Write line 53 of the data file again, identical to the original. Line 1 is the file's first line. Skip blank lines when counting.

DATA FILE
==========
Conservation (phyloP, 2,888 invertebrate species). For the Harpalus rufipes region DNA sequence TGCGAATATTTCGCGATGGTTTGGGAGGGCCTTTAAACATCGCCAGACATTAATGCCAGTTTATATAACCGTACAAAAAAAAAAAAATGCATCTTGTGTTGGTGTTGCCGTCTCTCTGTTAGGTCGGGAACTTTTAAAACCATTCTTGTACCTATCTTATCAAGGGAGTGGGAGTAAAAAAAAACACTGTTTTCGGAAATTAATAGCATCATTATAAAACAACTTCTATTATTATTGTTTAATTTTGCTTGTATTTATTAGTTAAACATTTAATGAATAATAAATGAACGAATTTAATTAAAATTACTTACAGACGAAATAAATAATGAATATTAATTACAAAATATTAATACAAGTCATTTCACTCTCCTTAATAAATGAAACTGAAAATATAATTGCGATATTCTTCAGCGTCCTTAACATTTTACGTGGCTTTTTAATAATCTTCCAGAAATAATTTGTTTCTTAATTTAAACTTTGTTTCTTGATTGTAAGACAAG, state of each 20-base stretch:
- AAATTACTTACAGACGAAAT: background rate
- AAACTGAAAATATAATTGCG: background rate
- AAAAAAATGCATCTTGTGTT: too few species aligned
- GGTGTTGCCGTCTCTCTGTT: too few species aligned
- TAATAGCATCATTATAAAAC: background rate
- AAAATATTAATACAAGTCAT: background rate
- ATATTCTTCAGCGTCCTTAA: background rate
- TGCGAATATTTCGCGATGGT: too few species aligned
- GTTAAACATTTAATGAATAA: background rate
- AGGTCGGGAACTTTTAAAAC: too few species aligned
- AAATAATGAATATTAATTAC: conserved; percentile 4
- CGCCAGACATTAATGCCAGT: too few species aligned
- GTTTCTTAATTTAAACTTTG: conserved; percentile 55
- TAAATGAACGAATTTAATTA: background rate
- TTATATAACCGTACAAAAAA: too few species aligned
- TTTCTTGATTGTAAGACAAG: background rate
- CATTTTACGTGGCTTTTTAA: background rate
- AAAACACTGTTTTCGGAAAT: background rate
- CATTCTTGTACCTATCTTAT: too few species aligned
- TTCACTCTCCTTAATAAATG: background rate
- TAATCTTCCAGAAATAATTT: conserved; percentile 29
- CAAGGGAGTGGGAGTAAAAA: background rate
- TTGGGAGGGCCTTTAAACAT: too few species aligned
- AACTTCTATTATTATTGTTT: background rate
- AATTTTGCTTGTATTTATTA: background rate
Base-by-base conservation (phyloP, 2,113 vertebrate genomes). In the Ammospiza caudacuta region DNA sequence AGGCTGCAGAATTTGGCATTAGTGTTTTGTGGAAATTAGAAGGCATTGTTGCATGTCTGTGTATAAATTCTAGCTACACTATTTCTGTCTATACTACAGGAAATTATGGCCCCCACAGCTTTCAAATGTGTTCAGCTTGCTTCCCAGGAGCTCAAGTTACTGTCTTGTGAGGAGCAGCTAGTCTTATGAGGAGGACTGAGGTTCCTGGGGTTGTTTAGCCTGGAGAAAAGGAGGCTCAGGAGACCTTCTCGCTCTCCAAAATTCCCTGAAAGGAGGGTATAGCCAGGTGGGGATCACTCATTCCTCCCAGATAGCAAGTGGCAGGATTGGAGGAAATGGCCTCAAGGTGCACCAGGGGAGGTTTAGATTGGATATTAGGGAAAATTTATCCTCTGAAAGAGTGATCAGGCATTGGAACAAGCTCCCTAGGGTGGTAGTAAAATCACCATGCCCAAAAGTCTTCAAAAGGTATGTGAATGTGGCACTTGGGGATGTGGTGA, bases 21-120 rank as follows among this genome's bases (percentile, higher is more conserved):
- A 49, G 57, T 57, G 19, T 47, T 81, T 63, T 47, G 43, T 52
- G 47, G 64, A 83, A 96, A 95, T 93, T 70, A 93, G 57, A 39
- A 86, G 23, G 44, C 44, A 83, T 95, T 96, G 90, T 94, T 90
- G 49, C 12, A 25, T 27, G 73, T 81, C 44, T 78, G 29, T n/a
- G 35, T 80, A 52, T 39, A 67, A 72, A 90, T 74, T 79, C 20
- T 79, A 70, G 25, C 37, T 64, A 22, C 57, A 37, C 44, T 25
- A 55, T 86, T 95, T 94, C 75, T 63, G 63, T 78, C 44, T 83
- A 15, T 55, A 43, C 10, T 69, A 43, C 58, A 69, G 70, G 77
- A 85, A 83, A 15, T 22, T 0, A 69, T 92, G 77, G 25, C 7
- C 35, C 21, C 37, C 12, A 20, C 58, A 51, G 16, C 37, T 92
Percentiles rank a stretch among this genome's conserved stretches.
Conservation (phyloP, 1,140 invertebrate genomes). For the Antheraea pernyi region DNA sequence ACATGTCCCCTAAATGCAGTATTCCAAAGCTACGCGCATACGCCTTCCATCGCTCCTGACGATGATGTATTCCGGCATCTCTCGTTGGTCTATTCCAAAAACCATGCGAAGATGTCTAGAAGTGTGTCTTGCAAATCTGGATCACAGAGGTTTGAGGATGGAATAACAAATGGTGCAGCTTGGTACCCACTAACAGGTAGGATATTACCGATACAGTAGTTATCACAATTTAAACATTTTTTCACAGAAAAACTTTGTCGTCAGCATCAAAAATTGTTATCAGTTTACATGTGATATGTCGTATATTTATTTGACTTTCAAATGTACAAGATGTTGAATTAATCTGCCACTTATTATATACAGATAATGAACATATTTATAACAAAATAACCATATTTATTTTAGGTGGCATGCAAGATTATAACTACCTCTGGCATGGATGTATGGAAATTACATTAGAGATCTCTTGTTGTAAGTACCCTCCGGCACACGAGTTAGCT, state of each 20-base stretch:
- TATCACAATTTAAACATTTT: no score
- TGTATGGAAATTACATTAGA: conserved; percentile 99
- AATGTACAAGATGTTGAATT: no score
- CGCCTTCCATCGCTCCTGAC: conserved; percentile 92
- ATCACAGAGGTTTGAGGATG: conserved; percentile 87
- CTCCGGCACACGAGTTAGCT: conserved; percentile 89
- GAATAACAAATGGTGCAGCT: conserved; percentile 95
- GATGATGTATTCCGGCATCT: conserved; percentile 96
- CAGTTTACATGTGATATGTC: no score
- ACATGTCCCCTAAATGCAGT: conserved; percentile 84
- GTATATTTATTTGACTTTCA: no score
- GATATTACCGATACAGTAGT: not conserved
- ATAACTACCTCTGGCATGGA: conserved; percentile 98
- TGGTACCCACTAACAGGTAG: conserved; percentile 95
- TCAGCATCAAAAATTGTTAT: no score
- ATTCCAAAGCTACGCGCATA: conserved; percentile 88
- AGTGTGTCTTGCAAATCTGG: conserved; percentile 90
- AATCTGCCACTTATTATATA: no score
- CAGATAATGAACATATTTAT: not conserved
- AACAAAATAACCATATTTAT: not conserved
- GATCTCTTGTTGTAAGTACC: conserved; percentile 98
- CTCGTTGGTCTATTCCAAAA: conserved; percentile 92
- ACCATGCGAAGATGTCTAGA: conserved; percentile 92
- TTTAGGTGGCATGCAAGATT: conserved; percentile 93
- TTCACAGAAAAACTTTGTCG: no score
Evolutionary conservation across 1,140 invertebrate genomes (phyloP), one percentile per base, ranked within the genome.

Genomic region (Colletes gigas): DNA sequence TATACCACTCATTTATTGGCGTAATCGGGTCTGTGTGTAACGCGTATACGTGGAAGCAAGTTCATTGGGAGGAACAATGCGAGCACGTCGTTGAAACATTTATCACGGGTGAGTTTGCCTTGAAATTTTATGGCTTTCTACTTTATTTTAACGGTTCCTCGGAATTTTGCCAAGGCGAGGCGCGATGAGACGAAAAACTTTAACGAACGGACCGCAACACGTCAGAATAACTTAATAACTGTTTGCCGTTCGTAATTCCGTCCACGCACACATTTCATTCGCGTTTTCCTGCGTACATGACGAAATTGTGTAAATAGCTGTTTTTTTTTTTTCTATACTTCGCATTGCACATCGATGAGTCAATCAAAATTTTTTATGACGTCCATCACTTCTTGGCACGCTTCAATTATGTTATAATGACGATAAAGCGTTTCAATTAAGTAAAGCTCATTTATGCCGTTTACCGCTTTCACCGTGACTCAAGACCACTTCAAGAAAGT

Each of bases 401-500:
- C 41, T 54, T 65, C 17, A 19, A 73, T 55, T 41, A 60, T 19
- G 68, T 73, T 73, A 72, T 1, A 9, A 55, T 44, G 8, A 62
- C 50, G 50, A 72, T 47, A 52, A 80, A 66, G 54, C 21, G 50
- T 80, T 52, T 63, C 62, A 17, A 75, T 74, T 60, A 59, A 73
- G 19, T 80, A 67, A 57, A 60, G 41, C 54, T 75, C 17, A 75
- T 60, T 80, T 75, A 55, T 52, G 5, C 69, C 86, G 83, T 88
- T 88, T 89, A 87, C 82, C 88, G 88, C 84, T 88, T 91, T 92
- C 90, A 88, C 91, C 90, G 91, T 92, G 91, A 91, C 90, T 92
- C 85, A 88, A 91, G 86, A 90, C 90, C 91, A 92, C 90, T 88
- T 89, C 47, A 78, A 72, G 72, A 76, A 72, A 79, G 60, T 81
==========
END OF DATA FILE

- TGGTACCCACTAACAGGTAG: conserved; percentile 95